Brett Brown: 'We can't guard anybody'
The Sixers allowed Joe Johnson to score 37 points in their 130-94 loss to the Nets. (AP)
NEW YORK -- There was no complex answer or obscure basketball nuance that only those close to the game could see and understand in the Sixers’ 130-94 loss to the Brooklyn Nets on Monday night at the Barclays Center (see Instant Replay).
It was very simple.
“We can’t guard anybody. We can’t guard our own man,” Sixers head coach Brett Brown said after the team’s seventh straight loss. “It starts with individual breakdowns and we’re just trying to put out fires all behind it.”
Brown isn’t quite doing it justice. The Sixers’ defense hasn’t just been terrible over the past two games. It’s been historically bad.
For the second straight game, the Sixers allowed an opponent to hit 21 three-pointers and have given up 269 points in those matchups. The 42 three-pointers shattered the NBA record for most allowed in a two-game span as both the Nets and Trail Blazers on Saturday night set franchise records.
Meanwhile, the Sixers allowed at least 15 three-pointers in a game for the sixth time this season. That’s also an NBA record … just 26 games into the season. And just to add to the defensive woes, Nets guard Joe Johnson scored 29 points … in the third quarter (see video).
Johnson put together one of those once-in-a-lifetime stretches in which everything he pushed in the direction of the basket went in. He hit eight three-pointers in the third quarter from nearly every spot behind the arc and went 10 for 13 from long range in the game (see 6 observations). Actually, Johnson’s postgame shot chart looks like target practice at a carnival bull’s-eye game.
Johnson made four threes from above the break, three from the right corner and three more from the left corner. On one of those three-pointers, Johnson was fouled and knocked to the ground by James Anderson.
Needless to say, Johnson made the foul shot.
Amplifying the Sixers’ defensive woes is the fact that Johnson scored the fifth-most points in a quarter in NBA history and the most against the Sixers in one quarter. However, Johnson’s 37 points is only the fourth-highest scoring night against the Sixers this season.
Arron Afflalo (43), Kyrie Irving (39) and Caron Butler (38) had more points, but maybe not bigger nights.
“It just seems that I was in the right spot at the right time,” Johnson said. “I had a lot of wide-open shots and it was like when I was coming off pick-and-rolls, guys weren’t even guarding me, so I made a couple of tough shots, but for the most part I was [wide open].”
Yes, there’s the problem. Certainly the Sixers’ perimeter defensive woes have been well documented this season and Johnson wasn’t even the only player for the Nets to have a big game on Monday night. Point guard Deron Williams scored 13 points on just eight shots and dished out 13 assists that went for 34 points.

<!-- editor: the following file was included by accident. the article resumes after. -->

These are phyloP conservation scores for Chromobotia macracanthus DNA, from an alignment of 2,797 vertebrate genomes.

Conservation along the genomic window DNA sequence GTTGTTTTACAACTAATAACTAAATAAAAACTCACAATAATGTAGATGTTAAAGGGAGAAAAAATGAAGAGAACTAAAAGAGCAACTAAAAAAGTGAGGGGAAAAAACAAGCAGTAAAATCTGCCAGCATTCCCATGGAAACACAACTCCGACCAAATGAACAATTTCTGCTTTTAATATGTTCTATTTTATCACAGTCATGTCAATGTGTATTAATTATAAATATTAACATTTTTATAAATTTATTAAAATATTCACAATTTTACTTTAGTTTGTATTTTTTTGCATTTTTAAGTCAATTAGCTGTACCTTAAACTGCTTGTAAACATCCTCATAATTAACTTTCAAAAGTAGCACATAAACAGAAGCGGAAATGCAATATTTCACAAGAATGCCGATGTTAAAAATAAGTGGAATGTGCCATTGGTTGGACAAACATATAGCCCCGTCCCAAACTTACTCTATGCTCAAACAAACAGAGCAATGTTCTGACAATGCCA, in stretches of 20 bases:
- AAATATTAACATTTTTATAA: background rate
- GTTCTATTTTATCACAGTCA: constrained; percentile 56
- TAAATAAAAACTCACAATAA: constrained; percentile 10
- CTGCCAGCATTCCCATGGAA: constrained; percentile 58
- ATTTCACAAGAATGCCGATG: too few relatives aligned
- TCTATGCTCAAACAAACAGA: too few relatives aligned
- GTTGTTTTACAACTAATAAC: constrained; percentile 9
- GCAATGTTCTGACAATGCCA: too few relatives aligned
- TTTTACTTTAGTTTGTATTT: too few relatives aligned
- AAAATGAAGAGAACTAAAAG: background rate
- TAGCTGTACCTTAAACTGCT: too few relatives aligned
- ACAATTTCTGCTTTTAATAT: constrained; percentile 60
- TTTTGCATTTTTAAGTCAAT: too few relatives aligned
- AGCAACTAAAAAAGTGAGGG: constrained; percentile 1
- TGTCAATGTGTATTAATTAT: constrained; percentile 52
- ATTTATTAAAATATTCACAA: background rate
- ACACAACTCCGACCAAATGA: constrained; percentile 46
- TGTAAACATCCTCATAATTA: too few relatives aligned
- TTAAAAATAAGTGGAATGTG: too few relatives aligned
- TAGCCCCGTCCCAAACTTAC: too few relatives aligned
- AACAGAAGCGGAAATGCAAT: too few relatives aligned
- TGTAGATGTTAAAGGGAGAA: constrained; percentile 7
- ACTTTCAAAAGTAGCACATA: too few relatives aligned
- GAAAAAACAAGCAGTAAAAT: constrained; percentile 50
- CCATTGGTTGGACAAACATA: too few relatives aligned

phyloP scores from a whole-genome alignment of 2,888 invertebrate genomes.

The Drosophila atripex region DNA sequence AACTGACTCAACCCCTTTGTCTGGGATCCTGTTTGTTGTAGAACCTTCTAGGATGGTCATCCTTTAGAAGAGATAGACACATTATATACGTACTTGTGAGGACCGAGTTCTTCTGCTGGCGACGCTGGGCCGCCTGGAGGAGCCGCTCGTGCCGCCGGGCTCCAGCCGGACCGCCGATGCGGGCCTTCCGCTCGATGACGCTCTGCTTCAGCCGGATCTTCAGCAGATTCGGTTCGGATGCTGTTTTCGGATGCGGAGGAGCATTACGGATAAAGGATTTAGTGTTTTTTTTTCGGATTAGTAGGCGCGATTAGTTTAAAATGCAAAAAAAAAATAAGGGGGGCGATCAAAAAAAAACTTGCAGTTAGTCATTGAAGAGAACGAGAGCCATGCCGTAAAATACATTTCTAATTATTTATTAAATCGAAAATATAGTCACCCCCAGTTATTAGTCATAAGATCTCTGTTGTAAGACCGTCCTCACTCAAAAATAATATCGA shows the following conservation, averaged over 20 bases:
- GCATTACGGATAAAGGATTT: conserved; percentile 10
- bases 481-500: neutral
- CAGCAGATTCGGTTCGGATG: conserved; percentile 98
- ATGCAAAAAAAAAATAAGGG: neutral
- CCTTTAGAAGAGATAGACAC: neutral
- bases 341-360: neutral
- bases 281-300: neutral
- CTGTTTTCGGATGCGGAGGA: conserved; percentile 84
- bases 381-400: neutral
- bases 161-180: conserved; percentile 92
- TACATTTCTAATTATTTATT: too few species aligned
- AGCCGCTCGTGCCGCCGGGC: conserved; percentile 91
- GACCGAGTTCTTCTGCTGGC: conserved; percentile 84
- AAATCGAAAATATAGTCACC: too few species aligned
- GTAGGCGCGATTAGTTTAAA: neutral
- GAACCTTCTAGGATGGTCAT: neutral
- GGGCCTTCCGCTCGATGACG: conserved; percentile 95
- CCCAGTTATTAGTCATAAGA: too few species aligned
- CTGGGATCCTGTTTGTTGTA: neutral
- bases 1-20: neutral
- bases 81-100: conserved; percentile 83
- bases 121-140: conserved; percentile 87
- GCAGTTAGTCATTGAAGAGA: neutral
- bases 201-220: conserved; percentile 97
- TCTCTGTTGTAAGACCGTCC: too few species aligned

But it gets deeper than all of the three-pointers and the avalanche of points. On defense, the Sixers aren’t just bad, according to Brown, but they also are annoying. Brown said the team whined to the refs, bickered and on top of that, didn’t guard any one.
“I think it started with our inability to guard our man,” Brown said. “Our transition defense is that poor. I think we cry too much to the referees for fouls. We don’t get back. We whine a lot right now and we have to get over that.”
The way things have developed over the past two games have not sit well with Brown or veteran Thad Young. Hardworking and prideful, Young has not gotten used to losing despite his seven years with the Sixers. There was frustration and a terseness in his words in summing it up after the game that cut through the heavy mood in the locker room.
There is nothing fun about the way things have developed for the 7-19 Sixers, says Young.
“You can’t swallow it. You have to go back to the drawing board and figure out how to figure things out,” Young said. “We have to get guys off the three-point line, make them take layups and tough twos instead of easy threes. We make a lot of mistakes on defense and we can’t have that.”
With 11 straight losses on the road and six of the next seven games to be played away from the Wells Fargo Center, the Sixers need to figure out things quick. At the very least, the Sixers need to make scoring a little tougher for the opposition.
“The last two games confirm that we have some issues defensively that need to be fixed or it’s going to be beyond a long season,” Brown said.
The Sixers are off until next Friday when the Nets visit Philadelphia. Can they keep them under 130 points?